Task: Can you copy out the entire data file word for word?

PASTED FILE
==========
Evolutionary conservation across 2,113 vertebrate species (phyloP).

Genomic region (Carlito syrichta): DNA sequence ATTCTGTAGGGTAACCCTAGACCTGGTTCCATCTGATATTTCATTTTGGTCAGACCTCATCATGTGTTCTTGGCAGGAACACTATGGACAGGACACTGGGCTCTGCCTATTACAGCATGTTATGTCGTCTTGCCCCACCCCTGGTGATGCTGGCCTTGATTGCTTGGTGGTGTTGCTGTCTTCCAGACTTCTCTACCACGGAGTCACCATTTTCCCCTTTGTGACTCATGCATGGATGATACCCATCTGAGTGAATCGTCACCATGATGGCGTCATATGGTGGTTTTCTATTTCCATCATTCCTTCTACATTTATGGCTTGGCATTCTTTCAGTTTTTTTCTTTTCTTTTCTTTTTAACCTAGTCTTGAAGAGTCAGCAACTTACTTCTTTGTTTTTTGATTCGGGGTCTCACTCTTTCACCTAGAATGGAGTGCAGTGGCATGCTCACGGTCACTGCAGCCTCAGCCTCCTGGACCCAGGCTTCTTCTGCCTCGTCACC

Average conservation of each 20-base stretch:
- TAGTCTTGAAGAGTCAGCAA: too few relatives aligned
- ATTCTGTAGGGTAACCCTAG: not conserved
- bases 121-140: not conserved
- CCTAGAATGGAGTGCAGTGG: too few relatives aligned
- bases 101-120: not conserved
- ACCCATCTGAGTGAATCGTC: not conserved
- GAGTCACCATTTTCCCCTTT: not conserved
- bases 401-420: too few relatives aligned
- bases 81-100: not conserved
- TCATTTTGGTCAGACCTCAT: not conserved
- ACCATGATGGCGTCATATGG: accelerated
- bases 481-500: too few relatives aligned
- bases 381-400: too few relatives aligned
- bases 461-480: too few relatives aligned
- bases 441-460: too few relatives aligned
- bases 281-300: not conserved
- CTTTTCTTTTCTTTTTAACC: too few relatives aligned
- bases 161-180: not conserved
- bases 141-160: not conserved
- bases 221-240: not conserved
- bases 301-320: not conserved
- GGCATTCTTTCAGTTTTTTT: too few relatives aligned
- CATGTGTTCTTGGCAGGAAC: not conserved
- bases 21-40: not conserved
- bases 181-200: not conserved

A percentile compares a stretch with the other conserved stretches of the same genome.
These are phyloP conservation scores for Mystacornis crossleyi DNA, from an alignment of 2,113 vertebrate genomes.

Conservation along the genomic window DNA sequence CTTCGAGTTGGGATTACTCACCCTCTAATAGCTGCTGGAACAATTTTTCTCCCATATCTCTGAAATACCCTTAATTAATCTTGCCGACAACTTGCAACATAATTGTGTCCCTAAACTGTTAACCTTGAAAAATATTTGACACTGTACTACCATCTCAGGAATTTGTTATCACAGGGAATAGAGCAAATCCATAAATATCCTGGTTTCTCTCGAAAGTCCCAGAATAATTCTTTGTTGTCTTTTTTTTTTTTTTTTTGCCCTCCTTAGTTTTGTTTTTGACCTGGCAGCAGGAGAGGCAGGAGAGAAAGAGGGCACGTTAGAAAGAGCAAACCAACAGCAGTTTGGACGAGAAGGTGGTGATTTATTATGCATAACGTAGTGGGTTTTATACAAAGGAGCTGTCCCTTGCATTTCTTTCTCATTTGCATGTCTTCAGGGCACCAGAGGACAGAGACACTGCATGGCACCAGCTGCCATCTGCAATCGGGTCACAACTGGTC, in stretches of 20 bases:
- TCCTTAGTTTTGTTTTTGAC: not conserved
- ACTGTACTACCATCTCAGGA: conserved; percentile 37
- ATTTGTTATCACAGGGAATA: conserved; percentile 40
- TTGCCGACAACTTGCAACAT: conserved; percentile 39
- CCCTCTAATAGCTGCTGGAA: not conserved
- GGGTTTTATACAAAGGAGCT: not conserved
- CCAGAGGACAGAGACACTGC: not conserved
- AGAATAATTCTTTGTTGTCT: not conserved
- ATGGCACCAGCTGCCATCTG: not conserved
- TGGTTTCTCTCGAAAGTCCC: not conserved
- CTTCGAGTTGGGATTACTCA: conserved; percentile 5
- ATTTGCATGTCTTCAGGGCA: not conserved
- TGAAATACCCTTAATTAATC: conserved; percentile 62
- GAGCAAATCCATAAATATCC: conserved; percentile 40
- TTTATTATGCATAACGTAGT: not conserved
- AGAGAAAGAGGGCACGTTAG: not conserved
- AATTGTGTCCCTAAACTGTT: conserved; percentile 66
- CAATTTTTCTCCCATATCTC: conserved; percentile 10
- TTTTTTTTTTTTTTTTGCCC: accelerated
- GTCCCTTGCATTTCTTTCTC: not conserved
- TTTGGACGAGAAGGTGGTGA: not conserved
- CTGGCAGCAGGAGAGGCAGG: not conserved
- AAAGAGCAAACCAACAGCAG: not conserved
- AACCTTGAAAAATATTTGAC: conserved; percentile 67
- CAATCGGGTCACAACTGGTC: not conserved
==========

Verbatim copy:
Evolutionary conservation across 2,113 vertebrate species (phyloP).

Genomic region (Carlito syrichta): DNA sequence ATTCTGTAGGGTAACCCTAGACCTGGTTCCATCTGATATTTCATTTTGGTCAGACCTCATCATGTGTTCTTGGCAGGAACACTATGGACAGGACACTGGGCTCTGCCTATTACAGCATGTTATGTCGTCTTGCCCCACCCCTGGTGATGCTGGCCTTGATTGCTTGGTGGTGTTGCTGTCTTCCAGACTTCTCTACCACGGAGTCACCATTTTCCCCTTTGTGACTCATGCATGGATGATACCCATCTGAGTGAATCGTCACCATGATGGCGTCATATGGTGGTTTTCTATTTCCATCATTCCTTCTACATTTATGGCTTGGCATTCTTTCAGTTTTTTTCTTTTCTTTTCTTTTTAACCTAGTCTTGAAGAGTCAGCAACTTACTTCTTTGTTTTTTGATTCGGGGTCTCACTCTTTCACCTAGAATGGAGTGCAGTGGCATGCTCACGGTCACTGCAGCCTCAGCCTCCTGGACCCAGGCTTCTTCTGCCTCGTCACC

Average conservation of each 20-base stretch:
- TAGTCTTGAAGAGTCAGCAA: too few relatives aligned
- ATTCTGTAGGGTAACCCTAG: not conserved
- bases 121-140: not conserved
- CCTAGAATGGAGTGCAGTGG: too few relatives aligned
- bases 101-120: not conserved
- ACCCATCTGAGTGAATCGTC: not conserved
- GAGTCACCATTTTCCCCTTT: not conserved
- bases 401-420: too few relatives aligned
- bases 81-100: not conserved
- TCATTTTGGTCAGACCTCAT: not conserved
- ACCATGATGGCGTCATATGG: accelerated
- bases 481-500: too few relatives aligned
- bases 381-400: too few relatives aligned
- bases 461-480: too few relatives aligned
- bases 441-460: too few relatives aligned
- bases 281-300: not conserved
- CTTTTCTTTTCTTTTTAACC: too few relatives aligned
- bases 161-180: not conserved
- bases 141-160: not conserved
- bases 221-240: not conserved
- bases 301-320: not conserved
- GGCATTCTTTCAGTTTTTTT: too few relatives aligned
- CATGTGTTCTTGGCAGGAAC: not conserved
- bases 21-40: not conserved
- bases 181-200: not conserved

A percentile compares a stretch with the other conserved stretches of the same genome.
These are phyloP conservation scores for Mystacornis crossleyi DNA, from an alignment of 2,113 vertebrate genomes.

Conservation along the genomic window DNA sequence CTTCGAGTTGGGATTACTCACCCTCTAATAGCTGCTGGAACAATTTTTCTCCCATATCTCTGAAATACCCTTAATTAATCTTGCCGACAACTTGCAACATAATTGTGTCCCTAAACTGTTAACCTTGAAAAATATTTGACACTGTACTACCATCTCAGGAATTTGTTATCACAGGGAATAGAGCAAATCCATAAATATCCTGGTTTCTCTCGAAAGTCCCAGAATAATTCTTTGTTGTCTTTTTTTTTTTTTTTTTGCCCTCCTTAGTTTTGTTTTTGACCTGGCAGCAGGAGAGGCAGGAGAGAAAGAGGGCACGTTAGAAAGAGCAAACCAACAGCAGTTTGGACGAGAAGGTGGTGATTTATTATGCATAACGTAGTGGGTTTTATACAAAGGAGCTGTCCCTTGCATTTCTTTCTCATTTGCATGTCTTCAGGGCACCAGAGGACAGAGACACTGCATGGCACCAGCTGCCATCTGCAATCGGGTCACAACTGGTC, in stretches of 20 bases:
- TCCTTAGTTTTGTTTTTGAC: not conserved
- ACTGTACTACCATCTCAGGA: conserved; percentile 37
- ATTTGTTATCACAGGGAATA: conserved; percentile 40
- TTGCCGACAACTTGCAACAT: conserved; percentile 39
- CCCTCTAATAGCTGCTGGAA: not conserved
- GGGTTTTATACAAAGGAGCT: not conserved
- CCAGAGGACAGAGACACTGC: not conserved
- AGAATAATTCTTTGTTGTCT: not conserved
- ATGGCACCAGCTGCCATCTG: not conserved
- TGGTTTCTCTCGAAAGTCCC: not conserved
- CTTCGAGTTGGGATTACTCA: conserved; percentile 5
- ATTTGCATGTCTTCAGGGCA: not conserved
- TGAAATACCCTTAATTAATC: conserved; percentile 62
- GAGCAAATCCATAAATATCC: conserved; percentile 40
- TTTATTATGCATAACGTAGT: not conserved
- AGAGAAAGAGGGCACGTTAG: not conserved
- AATTGTGTCCCTAAACTGTT: conserved; percentile 66
- CAATTTTTCTCCCATATCTC: conserved; percentile 10
- TTTTTTTTTTTTTTTTGCCC: accelerated
- GTCCCTTGCATTTCTTTCTC: not conserved
- TTTGGACGAGAAGGTGGTGA: not conserved
- CTGGCAGCAGGAGAGGCAGG: not conserved
- AAAGAGCAAACCAACAGCAG: not conserved
- AACCTTGAAAAATATTTGAC: conserved; percentile 67
- CAATCGGGTCACAACTGGTC: not conserved